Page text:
The figures, which were released yesterday (15 August) and covered the first six months of 2018, showed that circulation of women’s weeklies fell by 11% year-on-year, women’s home interests dropped by 6% and women’s lifestyle/fashion declined by 5%.
Other sectors experiencing notable declines were general interest – retirement, which fell by 11%, general interest – sci-fi, which dropped by 9%, and TV listings, which was down by 5%.
Seven sectors showed overall growth, however; general interest – miscellaneous (up 22%), general interest – literary (up 17%), women’s general interest (up 9%), teenage – entertainment (up 7%), children’s magazines – pre-school (up 6%), news and current affairs – international (up 3%) and home interest – gardening (up 2%).
Notable success stories included The Spectator, with combined print and digital circulation up 11% year-on-year, and Hello! – the printing of which has just returned to the UK at Prinovis – up by 8%, with spin-off Hello! Fashion Monthly up by 11%.
Hello! business director Kevin Petley said the figures had “proven the enduring strength and supremacy of the brand”, as he praised the editorial team, the circulation team and distributor Marketforce, and the title’s relationships with and support from retailers.
“This strong ABC is a direct result of Hello!’s brand heritage, values and our approach to the market, as well as continued investment in our content.”
Also posting significant overall circulation increases; Take A Break Monthly (up 9%), The Economist – United Kingdom Edition (up 8%) and The Economist – Continental Europe Edition (up 6%), Top of the Pops (up 8%), Red (up 3%), Bella (up 3%), Weightwatchers Magazine (up 2%), Stylist (up 1%) and Vogue (up 1%).
Print-only titles posting large circulation increases included The Week Junior, also achieving the biggest overall growth with a circulation increase of 29% year-on-year to 59,266, Disney’s Princess (up 28%), Go Girl (up 25%) and Times Literary Supplement (up 19%).
Some of the biggest falls in overall year-on-year circulation came from TI Media titles Now, down by 42% year-on-year to 50,754, Woman’s Own (down 24%), Woman (down 24%), Pick Me Up (down 13%), TV & Satellite Week (down 11%), TV Times (down 11%), Chat (down 10%), Woman’s Weekly (down 10%), 25 Beautiful Homes (down 10%) and Living etc (down 10%).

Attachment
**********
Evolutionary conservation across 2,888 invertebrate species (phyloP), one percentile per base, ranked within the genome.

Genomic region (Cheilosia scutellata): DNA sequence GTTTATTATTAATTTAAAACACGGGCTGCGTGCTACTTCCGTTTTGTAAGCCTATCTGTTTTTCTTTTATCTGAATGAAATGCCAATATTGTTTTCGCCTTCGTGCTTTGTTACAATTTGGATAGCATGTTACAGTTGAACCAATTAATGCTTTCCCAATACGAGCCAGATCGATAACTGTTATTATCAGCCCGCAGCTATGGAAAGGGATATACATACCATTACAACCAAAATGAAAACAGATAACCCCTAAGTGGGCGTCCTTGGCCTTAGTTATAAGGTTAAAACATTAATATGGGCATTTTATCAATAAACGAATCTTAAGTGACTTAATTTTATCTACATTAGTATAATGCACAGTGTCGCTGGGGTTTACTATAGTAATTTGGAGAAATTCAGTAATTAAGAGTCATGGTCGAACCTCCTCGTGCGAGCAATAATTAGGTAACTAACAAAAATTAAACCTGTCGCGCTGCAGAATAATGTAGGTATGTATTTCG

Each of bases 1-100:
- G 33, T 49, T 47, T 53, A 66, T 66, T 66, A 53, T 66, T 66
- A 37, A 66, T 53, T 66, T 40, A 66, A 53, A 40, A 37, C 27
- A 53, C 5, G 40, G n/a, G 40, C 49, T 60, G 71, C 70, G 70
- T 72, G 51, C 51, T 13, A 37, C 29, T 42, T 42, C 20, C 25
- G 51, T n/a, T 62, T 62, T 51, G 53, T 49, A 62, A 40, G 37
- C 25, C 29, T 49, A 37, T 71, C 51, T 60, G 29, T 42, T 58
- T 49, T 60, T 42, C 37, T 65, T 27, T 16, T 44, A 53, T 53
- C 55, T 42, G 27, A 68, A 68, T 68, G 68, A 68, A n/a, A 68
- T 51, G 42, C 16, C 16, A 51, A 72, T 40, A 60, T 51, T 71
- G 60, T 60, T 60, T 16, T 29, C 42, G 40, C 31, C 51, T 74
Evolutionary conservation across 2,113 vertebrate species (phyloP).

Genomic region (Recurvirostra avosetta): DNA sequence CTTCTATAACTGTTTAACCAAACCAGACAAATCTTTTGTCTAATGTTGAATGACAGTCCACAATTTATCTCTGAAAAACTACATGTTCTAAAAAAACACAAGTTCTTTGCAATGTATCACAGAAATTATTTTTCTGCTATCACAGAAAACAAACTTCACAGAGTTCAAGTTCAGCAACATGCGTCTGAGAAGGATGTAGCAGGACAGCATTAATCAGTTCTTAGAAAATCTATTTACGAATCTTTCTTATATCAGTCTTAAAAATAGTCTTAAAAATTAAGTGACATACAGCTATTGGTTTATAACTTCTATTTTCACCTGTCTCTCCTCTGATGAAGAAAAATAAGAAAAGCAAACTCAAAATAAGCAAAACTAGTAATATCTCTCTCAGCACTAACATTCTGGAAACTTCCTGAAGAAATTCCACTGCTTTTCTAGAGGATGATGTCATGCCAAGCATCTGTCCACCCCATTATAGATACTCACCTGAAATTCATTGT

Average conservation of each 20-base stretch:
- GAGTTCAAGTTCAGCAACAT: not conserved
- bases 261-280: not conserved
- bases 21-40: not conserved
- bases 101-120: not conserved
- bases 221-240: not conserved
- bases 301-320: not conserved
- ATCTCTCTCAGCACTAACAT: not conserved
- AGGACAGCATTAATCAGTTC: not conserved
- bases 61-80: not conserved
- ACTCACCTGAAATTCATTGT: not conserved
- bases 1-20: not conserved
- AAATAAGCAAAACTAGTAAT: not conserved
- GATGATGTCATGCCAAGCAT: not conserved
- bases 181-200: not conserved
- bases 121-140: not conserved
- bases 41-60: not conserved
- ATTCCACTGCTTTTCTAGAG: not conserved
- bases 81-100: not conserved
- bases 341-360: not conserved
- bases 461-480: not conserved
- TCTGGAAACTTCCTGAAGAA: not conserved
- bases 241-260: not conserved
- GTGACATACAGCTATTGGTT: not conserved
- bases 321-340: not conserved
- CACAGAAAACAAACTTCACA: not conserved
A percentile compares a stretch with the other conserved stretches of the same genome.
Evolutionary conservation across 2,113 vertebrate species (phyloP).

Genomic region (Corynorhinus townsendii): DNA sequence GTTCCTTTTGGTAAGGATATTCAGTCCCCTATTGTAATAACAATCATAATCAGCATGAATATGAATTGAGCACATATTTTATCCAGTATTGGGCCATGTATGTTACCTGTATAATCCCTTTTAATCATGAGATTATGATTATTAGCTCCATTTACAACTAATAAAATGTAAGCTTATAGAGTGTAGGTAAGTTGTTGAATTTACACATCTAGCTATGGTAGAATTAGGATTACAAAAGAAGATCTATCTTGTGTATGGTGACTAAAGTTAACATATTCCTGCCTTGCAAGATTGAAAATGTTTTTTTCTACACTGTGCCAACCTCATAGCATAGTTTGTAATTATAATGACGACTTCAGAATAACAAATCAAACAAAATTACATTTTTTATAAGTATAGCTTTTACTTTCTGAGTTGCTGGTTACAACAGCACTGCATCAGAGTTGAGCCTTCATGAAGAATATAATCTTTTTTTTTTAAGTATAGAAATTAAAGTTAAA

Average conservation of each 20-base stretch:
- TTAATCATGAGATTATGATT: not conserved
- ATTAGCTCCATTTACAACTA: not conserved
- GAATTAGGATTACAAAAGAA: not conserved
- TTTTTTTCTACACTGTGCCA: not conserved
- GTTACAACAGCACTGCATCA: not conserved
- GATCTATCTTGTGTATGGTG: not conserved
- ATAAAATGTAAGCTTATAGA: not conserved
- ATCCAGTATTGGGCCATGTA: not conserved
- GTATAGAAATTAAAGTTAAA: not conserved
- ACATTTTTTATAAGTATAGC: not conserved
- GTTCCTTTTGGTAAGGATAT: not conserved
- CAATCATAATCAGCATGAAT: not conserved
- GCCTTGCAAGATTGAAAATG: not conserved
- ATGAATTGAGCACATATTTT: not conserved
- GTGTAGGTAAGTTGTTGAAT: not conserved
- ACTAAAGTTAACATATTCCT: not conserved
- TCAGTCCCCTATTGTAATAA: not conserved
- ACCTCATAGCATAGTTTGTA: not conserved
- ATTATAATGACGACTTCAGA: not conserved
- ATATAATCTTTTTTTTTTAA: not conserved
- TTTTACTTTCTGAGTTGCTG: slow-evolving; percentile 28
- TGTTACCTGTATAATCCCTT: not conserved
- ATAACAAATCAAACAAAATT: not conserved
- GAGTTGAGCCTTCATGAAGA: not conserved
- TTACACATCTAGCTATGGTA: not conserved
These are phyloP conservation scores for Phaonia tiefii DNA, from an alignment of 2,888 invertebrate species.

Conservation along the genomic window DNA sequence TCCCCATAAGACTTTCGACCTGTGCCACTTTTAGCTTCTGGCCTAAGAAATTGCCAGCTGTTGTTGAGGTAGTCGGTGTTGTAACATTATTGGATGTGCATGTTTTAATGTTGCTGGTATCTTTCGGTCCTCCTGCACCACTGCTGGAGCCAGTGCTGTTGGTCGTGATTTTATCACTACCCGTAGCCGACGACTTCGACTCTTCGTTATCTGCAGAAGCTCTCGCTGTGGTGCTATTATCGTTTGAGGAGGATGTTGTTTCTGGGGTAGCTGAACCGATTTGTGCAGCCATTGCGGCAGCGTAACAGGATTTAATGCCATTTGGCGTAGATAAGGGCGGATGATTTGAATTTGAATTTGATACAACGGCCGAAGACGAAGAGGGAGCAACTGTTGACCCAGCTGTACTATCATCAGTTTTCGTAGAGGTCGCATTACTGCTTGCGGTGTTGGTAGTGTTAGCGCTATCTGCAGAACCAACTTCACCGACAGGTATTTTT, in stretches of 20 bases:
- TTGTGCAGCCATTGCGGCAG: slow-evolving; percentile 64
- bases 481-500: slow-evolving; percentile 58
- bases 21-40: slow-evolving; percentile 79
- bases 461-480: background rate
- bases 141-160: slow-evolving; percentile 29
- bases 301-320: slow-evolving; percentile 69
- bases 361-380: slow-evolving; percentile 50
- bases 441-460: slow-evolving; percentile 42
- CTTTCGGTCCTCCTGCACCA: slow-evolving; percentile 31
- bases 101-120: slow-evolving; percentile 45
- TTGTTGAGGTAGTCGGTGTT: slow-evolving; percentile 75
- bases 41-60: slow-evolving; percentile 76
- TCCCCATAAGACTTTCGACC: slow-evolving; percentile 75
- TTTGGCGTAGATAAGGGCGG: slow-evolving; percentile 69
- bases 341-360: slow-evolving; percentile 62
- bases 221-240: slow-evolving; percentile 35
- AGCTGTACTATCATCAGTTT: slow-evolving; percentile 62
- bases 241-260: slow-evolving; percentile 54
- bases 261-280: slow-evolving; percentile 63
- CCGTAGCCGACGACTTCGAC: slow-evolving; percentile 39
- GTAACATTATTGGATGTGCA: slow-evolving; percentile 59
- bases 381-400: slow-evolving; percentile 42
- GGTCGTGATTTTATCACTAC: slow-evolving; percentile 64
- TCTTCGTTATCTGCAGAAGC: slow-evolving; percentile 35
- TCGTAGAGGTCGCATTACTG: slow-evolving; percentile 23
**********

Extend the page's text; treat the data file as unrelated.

The publisher’s other titles – Ideal Home, What’s On TV, Woman & Home and Homes & Gardens – all posted a year-on-year circulation drop between 6% and 9%.
Formerly known as Time Inc UK, the publisher was purchased by Epiris together with New Scientist chairman Sir Bernard Gray in February, during the period tracked by the latest ABC figures.
TI Media managing director of women’s weeklies and TV Mark Winterton told Campaign that sales of its weekly titles had been affected by a strategic decision to cut out packs containing more than one magazine.
“Bigger packs, while offering a discounted package that boosts sales, aren’t valued by those consumers who wish to buy only the individual magazine they care about. There are times when these packs alone are available, and this limits choice.
“We’ve focused instead on improving the editorial strength of our magazines, with every weekly title in our portfolio benefiting from redevelopment. While these ABC figures reflect our removal of bigger packs, we’re encouraged by initial positive signs in the underlying sales performance.”
Other significant year-on-year circulation falls were experienced by Cosmopolitan (down 25%), Marie Claire (down 21%), Olive (down 19%), Reveal (down 18%) and Men’s Health (down 16%).
The three titles acquired by Reach as part of its near-£200m acquisition of Northern & Shell’s publishing assets in February, were also all down, with Star and New’s circulation both falling by 13% year-on-year and OK! Magazine down by 9%.
The most successful title in the six-month period was Tesco Magazine, though its circulation fell by 1% to 1,937,699.
The UK’s biggest paid-for title, TV Choice, was second with circulation down 3% to 1,167,012, while What’s on TV was third, with circulation down 6% to 831,227.